“Today anyone can, for a small investment in gimbal stabilizers, mirrorless cameras and high quality lenses,  make movies that look as good as what was done in Hollywood in the golden age of cinema,” related Kastaris. “The tech has given artists a chance to make moving pictures for the same price as painting a canvas. Add an aerial drone to that recording set up and you can do magic. You can currently buy a high end drone with a 4k camera for about $1000 that’s better than broadcast quality and has four times the resolution as standard hi-definition.”
And so it is that art and science come full circle, cycling back and forth in an eternal feedback/feed-forward periodic pattern, scaling off one another and co-mutating, pushing each to greater heights of complexity and inching us toward that fractional geometric series called “infinity in the limit.”

Terry Poulos is a Chicago-area writer, archaeological historian, artist and geometer whose investigations focus primarily on physics, fractal topology, and Number Theory 

Scientiquity. All images and concepts herein © 2022

Random luck saved world’s oldest computer

The Antikithera Mechanism (c. 160 BCE)

By Terry Poulos, Scientiquity founder

(Editor’s note: This blog was first posted on October 14, 2019)

Sometimes, history only survives out of sheer luck. For instance, the ancient Antikythera Mechanism, most cited as the world’s oldest computer and almost universally thought to be the world’s most mysterious human-crafted, extant ancient artifact. This marvel of Greek invention sank in a ship in or around 50-60 BCE and wasn’t seen again until a small crew of daring Greek sponge divers stumbled across the wreck in 1900 CE. Two millennia had passed!

The ship, a Roman-era vessel, by the hands of fate or random fortune, managed to settle on a 50-meter deep shelf off the coast of the Greek island of Antikythera, located due north of the island of Crete and due south of mainland Greece. The shelf was precariously perched a few short meters from an abyss. Had winds from an ancient storm carried it any farther, it would have been lost for all eternity. We’d still be in the dark about the true capabilities of the ancients. But it was not lost. Ergo, the history books must eventually be re-written.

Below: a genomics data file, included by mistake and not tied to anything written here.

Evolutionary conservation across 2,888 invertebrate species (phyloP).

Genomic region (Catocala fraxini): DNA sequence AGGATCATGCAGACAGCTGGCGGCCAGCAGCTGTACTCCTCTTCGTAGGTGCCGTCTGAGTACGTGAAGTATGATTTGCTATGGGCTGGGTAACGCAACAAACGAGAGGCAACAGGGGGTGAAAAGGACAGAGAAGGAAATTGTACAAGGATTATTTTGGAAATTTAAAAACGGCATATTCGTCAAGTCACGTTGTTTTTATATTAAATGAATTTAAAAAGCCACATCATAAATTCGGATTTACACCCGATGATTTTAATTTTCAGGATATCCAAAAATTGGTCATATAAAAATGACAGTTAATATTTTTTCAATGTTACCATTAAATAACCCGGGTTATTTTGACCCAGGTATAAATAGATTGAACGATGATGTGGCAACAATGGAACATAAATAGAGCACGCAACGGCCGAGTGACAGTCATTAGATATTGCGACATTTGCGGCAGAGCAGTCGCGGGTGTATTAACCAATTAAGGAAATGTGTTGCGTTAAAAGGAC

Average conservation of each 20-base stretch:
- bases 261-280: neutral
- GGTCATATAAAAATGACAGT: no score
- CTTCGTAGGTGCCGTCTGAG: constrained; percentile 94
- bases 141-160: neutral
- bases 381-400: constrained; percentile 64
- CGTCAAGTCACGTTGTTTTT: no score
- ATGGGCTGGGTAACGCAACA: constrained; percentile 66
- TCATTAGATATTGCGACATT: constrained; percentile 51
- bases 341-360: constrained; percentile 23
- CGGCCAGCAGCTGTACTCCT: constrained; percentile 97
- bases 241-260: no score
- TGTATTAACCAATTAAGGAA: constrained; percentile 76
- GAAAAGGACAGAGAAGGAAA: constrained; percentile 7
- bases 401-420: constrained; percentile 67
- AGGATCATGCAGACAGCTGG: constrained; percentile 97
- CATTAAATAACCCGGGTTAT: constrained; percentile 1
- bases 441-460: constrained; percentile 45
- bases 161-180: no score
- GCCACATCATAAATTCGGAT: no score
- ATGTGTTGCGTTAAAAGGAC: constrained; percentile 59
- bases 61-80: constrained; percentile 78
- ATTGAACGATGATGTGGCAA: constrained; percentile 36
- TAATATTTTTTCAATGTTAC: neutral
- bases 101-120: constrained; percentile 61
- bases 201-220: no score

This month, divers returned to the shipwreck to re-survey the site and excavate a few select items. It already qualifies as one of the richest hauls of Bronze-age artifacts ever discovered in a shipwreck. The late, great marine historian and filmmaker Jacques Cousteau documented the wreck in the 1950’s and again in the 1970’s. The mechanism itself has been the subject of numerous books as well as a BBC film documentary

Scientiquity was the first to commemorate it in sculpture and on a numismatic, called “Net Zero Coin” (NZC). Our ART-ikythera sculpture was exhibited at the National Hellenic Museum (NHM) in 2016, as was NZC, now in the permanent collection of the NHM, the British Museum, the American Numismatic Society, and the American Numismatic Association. As you might gather, Scientiquity is near-obsessed with all-things-Antikythera!

antikythera mechanism, technology, computer, archimedes, astronomy, classical greece, sculpture, art, art-ikythera, scientiquity, terry poulos
“ART-ikythera” by Scientiquity, modern-day rendition of the ancient Antikythera Mechanism

The functions of the mechanism have been definitively confirmed by mathematicians, astronomers, technicians, archaeologists and other experts. It had a minimum of 40 gears and served as an astronomical calculator which could predict solar and lunar eclipses (and more) decades in advance, and track the motions of the five planets known to the era, in addition to tracking galactic constellations.

The device was estimated to have been built around 160 BCE, although evidence exists indicating its invention may have preceded that by another 100 years or more. The legendary Archimedes of Syracuse, considered the greatest scientist/polymath inventor of antiquity, is most speculated to have been its inventor, albeit whoever made it worked in conjunction with a workshop of other astronomers, mathematicians, metallurgists and artisans.

net zero coin, antikythera mechanism, ancient, technology, coin, numismatic, medal, collectible, scientiquity, terry poulos